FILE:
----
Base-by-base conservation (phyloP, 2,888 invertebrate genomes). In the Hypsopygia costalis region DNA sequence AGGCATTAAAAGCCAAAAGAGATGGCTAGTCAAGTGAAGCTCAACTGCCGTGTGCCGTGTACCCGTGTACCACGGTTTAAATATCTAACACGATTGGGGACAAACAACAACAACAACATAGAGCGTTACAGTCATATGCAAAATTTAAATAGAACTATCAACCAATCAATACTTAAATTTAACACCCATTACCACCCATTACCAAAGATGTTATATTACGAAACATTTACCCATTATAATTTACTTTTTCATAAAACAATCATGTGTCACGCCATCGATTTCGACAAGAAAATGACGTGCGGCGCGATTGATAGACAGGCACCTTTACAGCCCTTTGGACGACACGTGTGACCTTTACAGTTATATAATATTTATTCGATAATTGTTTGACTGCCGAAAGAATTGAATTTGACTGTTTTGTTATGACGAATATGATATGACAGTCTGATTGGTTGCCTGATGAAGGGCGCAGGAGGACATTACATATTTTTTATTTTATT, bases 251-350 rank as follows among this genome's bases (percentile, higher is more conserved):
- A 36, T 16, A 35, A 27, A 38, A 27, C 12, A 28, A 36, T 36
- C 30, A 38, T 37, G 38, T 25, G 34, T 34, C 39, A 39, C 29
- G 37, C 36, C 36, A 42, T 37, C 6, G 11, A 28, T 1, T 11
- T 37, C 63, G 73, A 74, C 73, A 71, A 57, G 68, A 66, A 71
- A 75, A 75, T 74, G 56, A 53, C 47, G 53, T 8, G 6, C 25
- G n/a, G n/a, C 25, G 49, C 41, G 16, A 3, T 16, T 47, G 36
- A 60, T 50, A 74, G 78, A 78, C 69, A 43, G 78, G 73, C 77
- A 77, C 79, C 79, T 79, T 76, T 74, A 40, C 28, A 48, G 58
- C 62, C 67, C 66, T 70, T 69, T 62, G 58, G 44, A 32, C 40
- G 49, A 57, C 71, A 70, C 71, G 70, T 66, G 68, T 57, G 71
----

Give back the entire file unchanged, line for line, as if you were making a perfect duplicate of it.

Base-by-base conservation (phyloP, 2,888 invertebrate genomes). In the Hypsopygia costalis region DNA sequence AGGCATTAAAAGCCAAAAGAGATGGCTAGTCAAGTGAAGCTCAACTGCCGTGTGCCGTGTACCCGTGTACCACGGTTTAAATATCTAACACGATTGGGGACAAACAACAACAACAACATAGAGCGTTACAGTCATATGCAAAATTTAAATAGAACTATCAACCAATCAATACTTAAATTTAACACCCATTACCACCCATTACCAAAGATGTTATATTACGAAACATTTACCCATTATAATTTACTTTTTCATAAAACAATCATGTGTCACGCCATCGATTTCGACAAGAAAATGACGTGCGGCGCGATTGATAGACAGGCACCTTTACAGCCCTTTGGACGACACGTGTGACCTTTACAGTTATATAATATTTATTCGATAATTGTTTGACTGCCGAAAGAATTGAATTTGACTGTTTTGTTATGACGAATATGATATGACAGTCTGATTGGTTGCCTGATGAAGGGCGCAGGAGGACATTACATATTTTTTATTTTATT, bases 251-350 rank as follows among this genome's bases (percentile, higher is more conserved):
- A 36, T 16, A 35, A 27, A 38, A 27, C 12, A 28, A 36, T 36
- C 30, A 38, T 37, G 38, T 25, G 34, T 34, C 39, A 39, C 29
- G 37, C 36, C 36, A 42, T 37, C 6, G 11, A 28, T 1, T 11
- T 37, C 63, G 73, A 74, C 73, A 71, A 57, G 68, A 66, A 71
- A 75, A 75, T 74, G 56, A 53, C 47, G 53, T 8, G 6, C 25
- G n/a, G n/a, C 25, G 49, C 41, G 16, A 3, T 16, T 47, G 36
- A 60, T 50, A 74, G 78, A 78, C 69, A 43, G 78, G 73, C 77
- A 77, C 79, C 79, T 79, T 76, T 74, A 40, C 28, A 48, G 58
- C 62, C 67, C 66, T 70, T 69, T 62, G 58, G 44, A 32, C 40
- G 49, A 57, C 71, A 70, C 71, G 70, T 66, G 68, T 57, G 71